Warren Harding was arguably one of the worst, most ineffectual, most corrupt Presidents in American history. Received wisdom was also that, with a huge influx of newly enfranchised women voters, he won 1920’s election because he was a pretty face. (Hard to imagine looking at that face now, but standards have changed.) I was reminded of Harding’s cruise into the White House, and the hash he made of it, when I saw Drudge link to a WaPo story about the Democratic effort to launch pretty faces into politics:
Maybe Democratic candidate Michael Arcuri is running strong in this Republican House district because he pledges to expand health coverage, balance the budget and raise the minimum wage.
Or maybe it’s his piercing Italian eyes and runner’s physique.
“He is pretty good-looking,” observed Paula Ferrin with admiration, as the 47-year-old district attorney worked the crowd at a local senior center.
“What we want is brains, honey,” scolded her friend Rose Oliver.
“True,” Ferrin answered, “but handsome doesn’t hurt.”
The research is unambiguous that Ferrin is right: Attractive politicians have an edge over not-so-attractive ones. The phenomenon is resonating especially this year. By a combination of luck and design, Democrats seem to be fielding an uncommonly high number of uncommonly good-looking candidates.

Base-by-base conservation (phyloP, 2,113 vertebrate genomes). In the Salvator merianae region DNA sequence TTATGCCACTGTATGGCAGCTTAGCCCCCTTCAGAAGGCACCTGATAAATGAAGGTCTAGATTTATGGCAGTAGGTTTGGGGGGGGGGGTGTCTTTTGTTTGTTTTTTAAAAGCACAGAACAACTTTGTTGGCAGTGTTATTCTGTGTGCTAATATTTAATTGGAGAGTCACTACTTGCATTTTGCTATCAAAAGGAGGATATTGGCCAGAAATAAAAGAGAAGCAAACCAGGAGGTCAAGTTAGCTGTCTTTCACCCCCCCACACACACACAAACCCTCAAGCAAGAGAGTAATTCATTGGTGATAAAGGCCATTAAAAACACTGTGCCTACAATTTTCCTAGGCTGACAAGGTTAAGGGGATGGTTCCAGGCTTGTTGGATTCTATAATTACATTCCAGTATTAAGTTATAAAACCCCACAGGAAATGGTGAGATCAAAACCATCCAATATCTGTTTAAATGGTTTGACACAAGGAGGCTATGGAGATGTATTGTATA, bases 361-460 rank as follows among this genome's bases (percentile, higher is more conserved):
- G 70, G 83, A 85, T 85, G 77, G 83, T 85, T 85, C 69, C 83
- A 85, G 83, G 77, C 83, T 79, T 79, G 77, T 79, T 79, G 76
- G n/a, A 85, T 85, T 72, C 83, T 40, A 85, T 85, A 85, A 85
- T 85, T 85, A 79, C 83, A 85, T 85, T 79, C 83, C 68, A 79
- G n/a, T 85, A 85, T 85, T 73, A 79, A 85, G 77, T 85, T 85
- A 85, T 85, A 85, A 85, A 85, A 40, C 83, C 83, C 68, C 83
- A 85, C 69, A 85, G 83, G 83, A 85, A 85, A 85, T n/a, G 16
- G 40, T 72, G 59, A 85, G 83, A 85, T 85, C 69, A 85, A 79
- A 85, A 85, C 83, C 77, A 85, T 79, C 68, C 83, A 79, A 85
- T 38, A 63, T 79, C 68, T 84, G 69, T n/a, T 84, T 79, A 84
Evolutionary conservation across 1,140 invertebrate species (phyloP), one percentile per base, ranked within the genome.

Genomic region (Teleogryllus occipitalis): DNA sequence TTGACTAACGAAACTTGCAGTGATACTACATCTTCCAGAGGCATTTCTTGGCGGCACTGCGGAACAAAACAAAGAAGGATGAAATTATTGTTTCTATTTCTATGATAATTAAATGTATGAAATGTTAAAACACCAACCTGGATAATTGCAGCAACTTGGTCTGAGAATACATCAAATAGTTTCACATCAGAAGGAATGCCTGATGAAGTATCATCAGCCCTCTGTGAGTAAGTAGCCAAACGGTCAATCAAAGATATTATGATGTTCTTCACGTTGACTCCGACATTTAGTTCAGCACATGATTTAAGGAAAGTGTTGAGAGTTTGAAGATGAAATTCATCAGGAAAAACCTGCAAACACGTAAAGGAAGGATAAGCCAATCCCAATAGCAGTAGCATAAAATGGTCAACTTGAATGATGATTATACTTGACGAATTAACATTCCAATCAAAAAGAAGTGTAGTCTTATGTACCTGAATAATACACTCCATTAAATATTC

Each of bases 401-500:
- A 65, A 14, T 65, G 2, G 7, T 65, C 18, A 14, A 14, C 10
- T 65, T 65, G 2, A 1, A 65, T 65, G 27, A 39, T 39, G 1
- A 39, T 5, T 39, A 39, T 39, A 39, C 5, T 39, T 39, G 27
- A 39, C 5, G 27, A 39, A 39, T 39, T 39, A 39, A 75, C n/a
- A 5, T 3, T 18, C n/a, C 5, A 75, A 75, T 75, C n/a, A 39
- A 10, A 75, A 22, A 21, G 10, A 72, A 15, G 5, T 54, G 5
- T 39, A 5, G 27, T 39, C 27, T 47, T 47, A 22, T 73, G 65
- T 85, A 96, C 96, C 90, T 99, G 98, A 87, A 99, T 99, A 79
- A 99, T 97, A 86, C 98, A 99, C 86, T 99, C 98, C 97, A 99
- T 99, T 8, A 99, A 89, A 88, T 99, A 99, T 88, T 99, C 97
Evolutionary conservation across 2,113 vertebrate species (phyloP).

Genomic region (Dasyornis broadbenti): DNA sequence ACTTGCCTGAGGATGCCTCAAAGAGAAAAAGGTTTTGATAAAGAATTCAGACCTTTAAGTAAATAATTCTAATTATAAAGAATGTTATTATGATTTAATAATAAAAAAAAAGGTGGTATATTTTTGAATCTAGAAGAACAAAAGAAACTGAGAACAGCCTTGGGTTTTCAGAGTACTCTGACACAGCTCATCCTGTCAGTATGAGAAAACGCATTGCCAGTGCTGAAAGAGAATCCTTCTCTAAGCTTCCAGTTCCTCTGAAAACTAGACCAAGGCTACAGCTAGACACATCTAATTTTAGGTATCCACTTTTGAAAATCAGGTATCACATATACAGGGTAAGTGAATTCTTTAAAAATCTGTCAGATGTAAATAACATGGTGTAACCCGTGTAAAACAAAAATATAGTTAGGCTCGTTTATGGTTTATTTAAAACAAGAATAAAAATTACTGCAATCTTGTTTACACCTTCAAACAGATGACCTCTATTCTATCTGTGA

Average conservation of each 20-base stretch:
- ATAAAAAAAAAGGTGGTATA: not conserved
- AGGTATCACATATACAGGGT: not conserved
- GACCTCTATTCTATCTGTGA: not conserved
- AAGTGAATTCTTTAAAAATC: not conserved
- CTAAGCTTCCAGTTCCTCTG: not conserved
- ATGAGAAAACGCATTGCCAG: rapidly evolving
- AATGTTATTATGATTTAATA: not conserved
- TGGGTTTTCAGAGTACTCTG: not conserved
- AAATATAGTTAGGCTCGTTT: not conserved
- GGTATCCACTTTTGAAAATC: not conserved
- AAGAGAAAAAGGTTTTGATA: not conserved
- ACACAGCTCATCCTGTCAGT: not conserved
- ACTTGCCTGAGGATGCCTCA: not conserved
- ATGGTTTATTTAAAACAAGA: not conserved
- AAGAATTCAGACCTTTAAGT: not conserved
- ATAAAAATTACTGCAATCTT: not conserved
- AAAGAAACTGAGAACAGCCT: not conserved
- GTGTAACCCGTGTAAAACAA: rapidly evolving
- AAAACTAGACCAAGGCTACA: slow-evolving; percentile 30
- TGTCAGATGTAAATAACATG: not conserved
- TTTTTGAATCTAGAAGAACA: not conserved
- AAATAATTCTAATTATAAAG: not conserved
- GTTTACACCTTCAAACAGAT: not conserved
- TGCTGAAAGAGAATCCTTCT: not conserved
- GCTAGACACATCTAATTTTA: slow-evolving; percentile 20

The beauty gap between the parties, some on Capitol Hill muse, could even be a factor in who controls Congress after Election Day.
Democratic operatives do not publicly say that they went out of their way this year to recruit candidates with a high hotness quotient. Privately, however, they acknowledge that, as they focused on finding the most dynamic politicians to challenge vulnerable Republicans, it did not escape their notice that some of the most attractive prospects were indeed often quite attractive.
There is a certain logic to the trend. Back in 1994, when Republicans seized power in Congress from Democrats, the GOP had a number of fresh-faced challengers who knocked off incumbents who had grown worse for wear after years of committee hearings and fundraising receptions.
This year, it is the Democrats who have several ripe opportunities to unseat Republicans, some of whom have grown gray and portly during their years in power.
It may be true — pretty faces will win. But it doesn’t take a genius to remember that Churchill and Lincoln, two of the most stalwart, courageous, inspiring leaders in semi-modern history were not known for their beauty.